Red Hat Inc. has announced the general release of the third update to its Enterprise Linux operating system, as well as a new partnership with recent Linux convert Unisys Corp.
Raleigh, North Carolina-based Red Hat’s Enterprise Linux 3 Update 3 is available through the Red Hat Network systems management and update service and includes a number of core security enhancements, including NX (no execute) support, as well as support for IBM Corp.’s Power5 servers.
Support for NX technology, which prevents the execution of malicious code and protects against buffer overflow attacks, has been extended from Intel Corp.’s Itanium2 processor to cover Intel x86 and EM64T processors, as well as Advanced Micro Devices Inc.’s AMD64 platform.
Update 3 also includes support for Exec Shield and PIE (Position Independent Executable) Linux kernel features to protect against stack, buffer or function pointer overflows and other memory data structure overwrite-related security exploits.
Although still based on version 2.4 of the Linux kernel, these and other updates bring to Enterprise Linux many features from the 2.6 kernel, including security features that were not originally slated for inclusion in the product until early 2005.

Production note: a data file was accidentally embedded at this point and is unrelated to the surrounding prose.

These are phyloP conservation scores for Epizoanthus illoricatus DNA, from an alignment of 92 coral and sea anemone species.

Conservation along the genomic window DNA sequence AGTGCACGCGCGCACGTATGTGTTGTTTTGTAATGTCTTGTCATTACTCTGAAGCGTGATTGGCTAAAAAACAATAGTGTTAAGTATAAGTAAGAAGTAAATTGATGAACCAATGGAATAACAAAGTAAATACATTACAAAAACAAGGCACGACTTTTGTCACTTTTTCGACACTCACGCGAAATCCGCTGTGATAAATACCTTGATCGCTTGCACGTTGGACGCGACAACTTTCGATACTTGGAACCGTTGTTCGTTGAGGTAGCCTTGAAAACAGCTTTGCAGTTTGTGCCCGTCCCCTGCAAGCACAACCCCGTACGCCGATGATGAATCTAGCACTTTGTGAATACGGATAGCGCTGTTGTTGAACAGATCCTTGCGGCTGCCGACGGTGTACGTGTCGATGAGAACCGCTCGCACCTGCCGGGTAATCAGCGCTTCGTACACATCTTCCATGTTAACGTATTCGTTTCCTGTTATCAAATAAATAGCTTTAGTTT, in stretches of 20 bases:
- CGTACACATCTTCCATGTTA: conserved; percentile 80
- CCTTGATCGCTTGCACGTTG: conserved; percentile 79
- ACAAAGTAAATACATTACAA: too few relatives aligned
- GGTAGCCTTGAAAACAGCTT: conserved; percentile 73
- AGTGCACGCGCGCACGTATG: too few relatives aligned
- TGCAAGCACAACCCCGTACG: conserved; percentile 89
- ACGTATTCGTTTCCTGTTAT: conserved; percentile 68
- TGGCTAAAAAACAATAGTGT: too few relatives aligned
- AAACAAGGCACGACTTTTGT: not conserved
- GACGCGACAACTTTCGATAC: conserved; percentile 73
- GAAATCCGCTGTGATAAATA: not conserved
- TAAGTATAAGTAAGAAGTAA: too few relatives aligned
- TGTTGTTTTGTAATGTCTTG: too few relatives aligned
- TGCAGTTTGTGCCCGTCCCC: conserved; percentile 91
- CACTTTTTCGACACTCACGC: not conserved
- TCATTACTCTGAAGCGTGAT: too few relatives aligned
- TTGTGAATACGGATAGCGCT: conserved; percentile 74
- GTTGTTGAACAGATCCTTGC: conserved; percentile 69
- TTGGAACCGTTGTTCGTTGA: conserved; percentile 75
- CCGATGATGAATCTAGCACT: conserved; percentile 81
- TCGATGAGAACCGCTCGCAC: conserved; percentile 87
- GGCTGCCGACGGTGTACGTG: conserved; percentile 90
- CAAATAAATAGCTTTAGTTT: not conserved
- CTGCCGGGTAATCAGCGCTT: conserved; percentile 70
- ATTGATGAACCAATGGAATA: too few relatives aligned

Meanwhile, the company has also entered into a partnership with enterprise server and service firm Unisys, which at the beginning of August finally adopted the open source operating system to sit alongside or instead of Windows 2000 and Windows 2003 on its ES7000 servers.
At the time Blue Bell, Pennsylvania-based Unisys said it would support Novell Inc.’s SuSE Linux Enterprise Server 9 and Red Hat’s Enterprise Linux 3 on both the Xeon and Itanium versions of its ES7000 servers.
It has now joined the Red Hat Partner Community and is committed to offering Enterprise Linux 3 across the full line of server products, as well as providing customer support, joint marketing, training and dedicated engineering teams, and the continued development of open source roadmaps.
In addition to supporting Linux for the first time in August, Unisys also announced that it had contributed technology drawn from its Clearpath mainframes that allows Linux running on the ES7000s to be deployed inside dynamic partitions, as well as code for the Linux 2.6 kernel that allows Linux to run on the ES7000s and support its Server Sentinel systems management software.